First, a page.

13 DYNAMIC targets the effects of lower atmospheric processes on conditions in space, characterizing how the energy and momentum carried into this region by atmospheric waves and tides interact and compete with solar and magnetospheric drivers. Full spatial and temporal resolution of the wave inputs is accomplished by using two identical, high-inclination, space-based platforms in similar orbits, offset by 6 hours of local time

14 MEDICI MEDICI will both benefit from and enhance the science return from almost any geospace mission that flies contemporaneously, such as upstream solar wind monitors, geostationary satellites, and low-Earth-orbit missions. In particular, by providing global context and quantitative estimates for magnetospheric- ionospheric plasma and energy exchange, MEDICI has significant value for missions investigating ionospheric conditions, outflow of ionospheric plasma into the magnetosphere, energy input from the magnetosphere into the ionosphere, and aurora ionosphere-thermosphere coupling in general. Thus it will add value to a host of possible ionospheric strategic missions, Explorers, and rocket and balloon campaigns. Further, with continuous imaging and in situ observations from two separate platforms, it would provide indispensable validating observations of system-level interactions and processes that feed geospace predictive models. The likely long duration of the notional MEDICI mission will allow it to provide a transformative framework into which additional future science missions can naturally fit.

15 MEDICI targets complex, coupled, and interconnected multiscale behavior of the magnetosphere-ionosphere-thermosphere system by providing high-resolution, global, continuous three-dimensional images of the ring current(orange), plasmasphere (green), aurora, and ionospheric-thermospheric dynamics and flows, as well as multipoint in situ measurements.

16 Geospace Dynamic Constellation
GDC will make measurements critical to understanding how the IT system regulates the response of geospace to external forcing. The constellation of satellites will provide a complete picture of the dynamic exchange of energy and momentum that occurs between ionized and neutral gases at high latitudes, providing the HSO a critical capability for measuring the response and electrodynamic feedback of Earth’s IT system to drivers originating in the solar wind and magnetosphere. GDC will also determine the global response of the IT system to magnetic activity and storms and expose how changes in the system at different locations are related. Finally, it will determine the influence of forcing from below on the IT system, by measuring the global variability of thermospheric waves and tides on a day-to-day basis with the spatial resolution that only a constellation of satellites can provide.

17 Features of the 6-spacecraft GDC mission concept

18 Are these Missions Real?
The recommended highest priority science has significant space weather relevance in Geospace The science focus is real

19 Challenges Next Major Science Challenges Discipline Challenge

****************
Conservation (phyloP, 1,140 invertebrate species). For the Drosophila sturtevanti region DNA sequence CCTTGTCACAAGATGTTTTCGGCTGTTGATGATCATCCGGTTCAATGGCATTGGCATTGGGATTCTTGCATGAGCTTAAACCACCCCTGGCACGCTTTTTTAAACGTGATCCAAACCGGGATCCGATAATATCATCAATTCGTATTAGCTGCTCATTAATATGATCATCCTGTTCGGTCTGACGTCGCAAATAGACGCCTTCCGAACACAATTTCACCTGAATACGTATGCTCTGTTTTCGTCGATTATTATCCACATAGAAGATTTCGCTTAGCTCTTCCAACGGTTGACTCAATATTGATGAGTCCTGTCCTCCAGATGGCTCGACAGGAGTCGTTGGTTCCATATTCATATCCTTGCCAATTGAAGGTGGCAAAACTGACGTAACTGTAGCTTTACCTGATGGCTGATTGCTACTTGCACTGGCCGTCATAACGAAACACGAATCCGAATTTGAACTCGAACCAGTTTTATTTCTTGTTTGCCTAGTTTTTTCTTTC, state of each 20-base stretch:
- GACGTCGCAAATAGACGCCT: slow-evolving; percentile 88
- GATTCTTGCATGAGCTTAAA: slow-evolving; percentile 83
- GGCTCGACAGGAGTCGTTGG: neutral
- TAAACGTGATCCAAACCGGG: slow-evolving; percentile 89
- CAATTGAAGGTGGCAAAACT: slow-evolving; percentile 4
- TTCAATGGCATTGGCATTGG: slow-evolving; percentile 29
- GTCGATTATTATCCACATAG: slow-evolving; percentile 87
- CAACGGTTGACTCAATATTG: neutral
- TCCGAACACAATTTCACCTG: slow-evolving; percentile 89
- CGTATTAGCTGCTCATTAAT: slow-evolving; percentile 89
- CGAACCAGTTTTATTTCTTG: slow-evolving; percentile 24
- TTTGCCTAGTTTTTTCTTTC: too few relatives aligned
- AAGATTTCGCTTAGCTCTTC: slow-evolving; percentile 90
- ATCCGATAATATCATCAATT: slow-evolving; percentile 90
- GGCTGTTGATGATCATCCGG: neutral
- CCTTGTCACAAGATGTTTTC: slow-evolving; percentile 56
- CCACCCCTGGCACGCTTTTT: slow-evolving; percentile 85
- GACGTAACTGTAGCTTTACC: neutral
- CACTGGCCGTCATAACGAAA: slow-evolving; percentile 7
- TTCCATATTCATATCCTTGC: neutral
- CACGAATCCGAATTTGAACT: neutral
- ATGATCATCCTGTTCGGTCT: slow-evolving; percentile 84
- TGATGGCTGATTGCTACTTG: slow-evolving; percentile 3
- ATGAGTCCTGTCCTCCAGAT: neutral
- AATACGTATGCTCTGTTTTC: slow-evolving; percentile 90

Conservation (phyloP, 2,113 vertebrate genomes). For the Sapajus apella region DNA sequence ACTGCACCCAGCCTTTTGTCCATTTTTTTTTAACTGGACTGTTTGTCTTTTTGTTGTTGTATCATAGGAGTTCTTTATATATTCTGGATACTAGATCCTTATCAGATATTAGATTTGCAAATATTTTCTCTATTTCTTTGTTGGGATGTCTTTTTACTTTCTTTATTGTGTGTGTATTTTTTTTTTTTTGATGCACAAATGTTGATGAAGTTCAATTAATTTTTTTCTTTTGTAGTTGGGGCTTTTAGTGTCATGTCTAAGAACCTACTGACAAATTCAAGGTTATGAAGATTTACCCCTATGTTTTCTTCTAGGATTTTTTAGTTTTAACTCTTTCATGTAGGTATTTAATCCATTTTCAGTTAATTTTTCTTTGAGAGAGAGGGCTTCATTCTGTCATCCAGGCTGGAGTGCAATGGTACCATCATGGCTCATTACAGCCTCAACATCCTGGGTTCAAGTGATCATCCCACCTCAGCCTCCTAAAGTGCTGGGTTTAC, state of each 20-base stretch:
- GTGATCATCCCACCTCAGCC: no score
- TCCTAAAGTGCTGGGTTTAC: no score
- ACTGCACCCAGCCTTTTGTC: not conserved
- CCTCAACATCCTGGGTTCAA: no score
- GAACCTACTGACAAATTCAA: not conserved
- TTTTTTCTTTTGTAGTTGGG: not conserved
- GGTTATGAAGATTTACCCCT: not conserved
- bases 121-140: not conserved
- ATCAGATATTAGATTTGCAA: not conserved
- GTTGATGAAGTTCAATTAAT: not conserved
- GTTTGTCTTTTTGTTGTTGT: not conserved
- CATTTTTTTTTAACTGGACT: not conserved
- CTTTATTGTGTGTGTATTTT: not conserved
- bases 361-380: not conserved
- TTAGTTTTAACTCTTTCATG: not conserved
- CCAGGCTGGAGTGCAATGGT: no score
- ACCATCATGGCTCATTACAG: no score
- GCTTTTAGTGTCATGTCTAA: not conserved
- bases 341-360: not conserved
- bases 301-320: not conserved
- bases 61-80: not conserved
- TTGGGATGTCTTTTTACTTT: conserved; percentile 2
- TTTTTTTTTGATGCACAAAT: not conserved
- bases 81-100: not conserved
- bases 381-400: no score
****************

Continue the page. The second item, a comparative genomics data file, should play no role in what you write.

Flare prediction – solar surface and subsurface dynamics Geoeffectiveness of Space Storms – interplanetary magnetic field Ionospheric variability – ubiquitous impact Discipline Challenge Operation tools and workforce development

20 Scientific Challenge: Geoeffectiveness
Significant progress has been made predicting arrival time of space storms How geoeffective will a storm be? Sometimes yes, sometimes no Orientation of magnetic field and velocity are the first order determinants We have magnetic field orientation and magnitude at L1 with in situ monitors Goal: measure the orientation of the magnetic field as it evolves on its way to Earth

21 A concept to measure the inner solar system magnetic field
Zodiacal light is scattered sunlight off interplanetary dust grains Dust grains rotate when illuminated, and become charged when exposed to UV and charged particles A rotating charged grain will align itself with mag field Alignment of a cloud of dust grains will produce polarized scattered light when illuminated Using polarimetry measurements and knowledge of dust grain optical extinction coefficient, the mag field direction can be inferred Measuring the interstellar magnetic field remotely as it traverses interplanetary space will provide significant advancement in our ability to predict the impact of space weather on Earth and at other magnetized bodies. Zodiacal light is a faint glow that appears close to the Sun in ecliptic is composed of scattered light and thermal emission from interplanetary dust grains. Composition? Silicates, olivine, peculiar shapes Dust grains respond to directional incident light by rotating about a preferential axis determined by the size, shape and surface properties of the grain. (Abbas et al. ApJ 614, 781, 2004) – radiative torque Dust grains are electrically charged when exposed to UV light (positive) and plasmas (negative). The residual charge on the grain depends on the surface work function of the grain, the light intensity and plasma density - reference A rotating charged object will align itself along the magnetic field direction – two primary mechanisms, not well established which is the dominant The alignment of a cloud of dust grains will produce polarized light – this is seen in interstellar space. In fact interstellar dust was discovered in the 1940’s by analysis of contaminant polarized light in astrophysical observations – reference Using polarimetry measurements with the knowledge of the optical extinction coefficient of the dust grains, and the number density of dust grains, the magnetic field direction can be inferred.

22 Scientific Challenge: Ionospheric Variability
Ionospheric variability is arguably the most ubiquitous of all space weather effects on society Understanding the nature of the variability is very difficult Remote observations of the variability is elusive, but possible on large and small scales To make progress, in situ, ground-based, and large scale observations are needed

23 Daytime TEC : LISN Network – P.I. C. Valladares
Day to day variability can be outstanding and currently defies prediction Noon Sector, December 24, 25, 26, 2011 Daytime TEC : LISN Network – P.I. C. Valladares Outstanding day-to-day variability in equatorial ionosphere while! New techniques show us behavior of the ionosphere that is completely unexpected. From Thomas Immel’s presentation at AMS Space Weather Conference

24 Discipline Challenge:
Develop a community of space weather operators Space science - scientists Space weather - meteorologists Develop an effective process to create decision making tools for space weather Governments Industries Meteorology paradigm Users/developers/scientists work very closely in an iterative fashion